Accenture's managing director Yen-Sze Soon says that automation and robotics could create a better working environment for humans.
Despite widespread fears that automation will take jobs away, Soon argues that advances in technology should be embraced. These comments follow the launch of a 'cobot' called Sawyer by the professional services firm to assist with this, doing the menial jobs that humans would rather not.
"The whole human side of things cannot be taken over by robots - we still need to train robots to understand how humans work and to interact with humans better," Soon said, speaking at the Everywoman conference at London's Hilton Park Lane earlier this month.
"There will probably be so many jobs that I can't even talk about right now because I don't know what they are yet, but if you look at the past, automation has always created more jobs and more wealth and if we look forward studies have shown that there'll be more jobs created, so I think it's just a fear," she said.
For example, research conducted by Accenture, as part of the Made Smarter Review, found that investing in digital technologies like robotics could help transform the food and drinks industry, leading to over £3 billion in revenue over the next 10 years.
The study found that digital technologies like real-time data processing and robotics will help in automating the supply chain, and ultimately could reduce the risk of contamination to produce, for example.
"I think if we can get to a stage where machines can do a lot of the tasks that we don't want to do anyway and free up time for us and give us a better lifestyle, that would be a win, then of course you get the pushback on your current position," Soon added.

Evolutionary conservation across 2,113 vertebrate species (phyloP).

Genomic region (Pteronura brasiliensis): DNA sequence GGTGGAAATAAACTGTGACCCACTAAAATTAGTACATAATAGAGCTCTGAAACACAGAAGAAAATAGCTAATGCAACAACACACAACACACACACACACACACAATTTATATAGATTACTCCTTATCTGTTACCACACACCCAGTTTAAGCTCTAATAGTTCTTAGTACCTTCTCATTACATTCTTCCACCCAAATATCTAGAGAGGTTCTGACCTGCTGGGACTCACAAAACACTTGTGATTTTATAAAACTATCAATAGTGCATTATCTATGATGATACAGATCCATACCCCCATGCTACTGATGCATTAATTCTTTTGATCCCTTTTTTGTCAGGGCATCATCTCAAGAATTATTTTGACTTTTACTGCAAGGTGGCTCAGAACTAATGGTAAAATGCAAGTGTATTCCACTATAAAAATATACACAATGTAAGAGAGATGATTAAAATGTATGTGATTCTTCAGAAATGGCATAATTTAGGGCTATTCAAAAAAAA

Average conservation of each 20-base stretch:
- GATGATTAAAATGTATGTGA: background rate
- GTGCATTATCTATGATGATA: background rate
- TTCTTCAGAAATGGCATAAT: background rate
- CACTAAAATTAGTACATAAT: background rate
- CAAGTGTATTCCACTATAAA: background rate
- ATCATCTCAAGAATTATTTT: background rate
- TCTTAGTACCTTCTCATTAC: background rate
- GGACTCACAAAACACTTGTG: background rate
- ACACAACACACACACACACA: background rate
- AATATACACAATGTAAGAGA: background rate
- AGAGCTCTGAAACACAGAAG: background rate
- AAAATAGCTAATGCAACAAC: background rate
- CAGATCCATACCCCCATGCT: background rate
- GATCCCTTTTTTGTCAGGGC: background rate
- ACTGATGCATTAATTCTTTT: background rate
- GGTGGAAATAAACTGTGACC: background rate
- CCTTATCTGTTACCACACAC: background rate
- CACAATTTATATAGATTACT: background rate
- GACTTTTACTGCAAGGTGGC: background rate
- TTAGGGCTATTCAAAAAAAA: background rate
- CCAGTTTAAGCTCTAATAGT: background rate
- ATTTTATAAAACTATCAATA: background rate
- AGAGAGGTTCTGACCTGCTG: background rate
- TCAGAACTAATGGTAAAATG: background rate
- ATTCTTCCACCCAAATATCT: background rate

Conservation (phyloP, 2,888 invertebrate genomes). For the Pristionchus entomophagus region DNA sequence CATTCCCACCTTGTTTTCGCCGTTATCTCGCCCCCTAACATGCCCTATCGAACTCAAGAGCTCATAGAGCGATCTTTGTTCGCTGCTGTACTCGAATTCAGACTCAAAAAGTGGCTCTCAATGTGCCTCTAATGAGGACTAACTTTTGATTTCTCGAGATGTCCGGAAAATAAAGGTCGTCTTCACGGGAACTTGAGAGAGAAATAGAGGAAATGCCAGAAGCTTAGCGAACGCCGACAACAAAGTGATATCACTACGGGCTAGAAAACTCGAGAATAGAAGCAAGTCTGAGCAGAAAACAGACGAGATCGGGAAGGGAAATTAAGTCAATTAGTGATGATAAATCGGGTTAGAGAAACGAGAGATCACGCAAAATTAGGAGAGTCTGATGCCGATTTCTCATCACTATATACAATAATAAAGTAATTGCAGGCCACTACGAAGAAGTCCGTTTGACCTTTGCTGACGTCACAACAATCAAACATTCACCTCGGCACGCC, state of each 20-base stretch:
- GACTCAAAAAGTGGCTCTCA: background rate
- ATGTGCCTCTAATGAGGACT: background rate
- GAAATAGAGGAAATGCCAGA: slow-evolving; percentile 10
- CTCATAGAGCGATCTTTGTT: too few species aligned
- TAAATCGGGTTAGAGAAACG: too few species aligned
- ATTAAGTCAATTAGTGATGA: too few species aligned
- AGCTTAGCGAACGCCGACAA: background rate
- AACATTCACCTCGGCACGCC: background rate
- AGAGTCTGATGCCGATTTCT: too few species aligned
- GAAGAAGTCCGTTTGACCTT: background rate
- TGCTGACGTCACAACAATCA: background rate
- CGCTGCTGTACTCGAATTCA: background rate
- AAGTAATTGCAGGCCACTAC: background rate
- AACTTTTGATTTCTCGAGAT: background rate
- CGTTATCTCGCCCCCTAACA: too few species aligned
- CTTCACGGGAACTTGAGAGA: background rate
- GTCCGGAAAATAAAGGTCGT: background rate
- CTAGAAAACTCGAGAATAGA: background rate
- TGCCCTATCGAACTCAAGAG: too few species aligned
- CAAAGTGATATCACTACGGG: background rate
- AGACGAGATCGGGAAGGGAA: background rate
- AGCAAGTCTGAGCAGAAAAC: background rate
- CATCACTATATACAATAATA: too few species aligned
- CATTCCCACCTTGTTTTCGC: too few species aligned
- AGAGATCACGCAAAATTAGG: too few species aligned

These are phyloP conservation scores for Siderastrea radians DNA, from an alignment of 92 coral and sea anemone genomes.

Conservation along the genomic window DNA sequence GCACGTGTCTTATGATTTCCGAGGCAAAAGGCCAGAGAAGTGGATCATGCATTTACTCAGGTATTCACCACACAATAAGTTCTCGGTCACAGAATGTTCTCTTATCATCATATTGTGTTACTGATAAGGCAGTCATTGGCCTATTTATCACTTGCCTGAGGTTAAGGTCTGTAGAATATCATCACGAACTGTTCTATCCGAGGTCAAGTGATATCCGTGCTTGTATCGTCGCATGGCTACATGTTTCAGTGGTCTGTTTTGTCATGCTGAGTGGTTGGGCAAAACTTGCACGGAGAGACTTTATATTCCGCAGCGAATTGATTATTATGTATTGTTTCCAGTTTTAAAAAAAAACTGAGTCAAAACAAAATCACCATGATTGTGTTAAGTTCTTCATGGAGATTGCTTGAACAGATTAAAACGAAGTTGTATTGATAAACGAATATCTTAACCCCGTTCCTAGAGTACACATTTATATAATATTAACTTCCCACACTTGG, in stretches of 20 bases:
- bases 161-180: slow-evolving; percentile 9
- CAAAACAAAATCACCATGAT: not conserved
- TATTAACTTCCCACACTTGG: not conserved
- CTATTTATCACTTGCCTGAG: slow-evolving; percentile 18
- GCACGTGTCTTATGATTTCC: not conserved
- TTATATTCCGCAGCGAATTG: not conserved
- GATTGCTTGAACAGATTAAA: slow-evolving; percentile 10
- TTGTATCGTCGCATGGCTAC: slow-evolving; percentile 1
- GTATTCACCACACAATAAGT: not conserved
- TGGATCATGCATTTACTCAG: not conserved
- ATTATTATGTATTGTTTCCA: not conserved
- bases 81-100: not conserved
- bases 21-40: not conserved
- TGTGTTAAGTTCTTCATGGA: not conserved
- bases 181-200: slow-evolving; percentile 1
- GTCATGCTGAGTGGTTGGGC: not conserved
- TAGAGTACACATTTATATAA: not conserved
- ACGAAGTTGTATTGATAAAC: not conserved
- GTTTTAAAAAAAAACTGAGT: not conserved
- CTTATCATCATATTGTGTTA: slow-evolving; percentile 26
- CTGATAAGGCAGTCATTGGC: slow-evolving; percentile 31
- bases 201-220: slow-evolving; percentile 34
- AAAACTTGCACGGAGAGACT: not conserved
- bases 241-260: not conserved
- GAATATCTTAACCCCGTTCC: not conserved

Accenture's Sawyer collaborative robot - or ‘cobot' - is designed to address just this, working together with humans to boost intelligent process automation and low value-add activities.
Sawyer is currently deployed in various workforces such as factories to help with repetitive tasks like packing boxes. At the Everywoman conference, Soon demonstrated on stage some activities the cobot is capable of performing, like picking items and transferring them to the right position.
The cobot 'Sawyer,' was developed by Rethink Robots in 2015 to provide manufacturers with high-performance automation in the workforce. Accenture's aim is to also deliver this automation to its clients.
"We didn't invent the cobot, but we see a lot of opportunities that the cobot can bring. This version will help in factories but there are already automations that can help at home. For instance, we demonstrated the grip and you can quite easily change that grip into a scrub to clean and a magnetic grip to pick up magnetic things," she said.
Soon added that automation is likely to have an impact on traditionally white-collar jobs such as in human resources.
"I think functions like HR will need to evolve like a lot of other functions. I don't think it will necessarily be completely taken over but HR will need to transform quite a lot because it will have to deal with not just your usual nine to five workers," she said.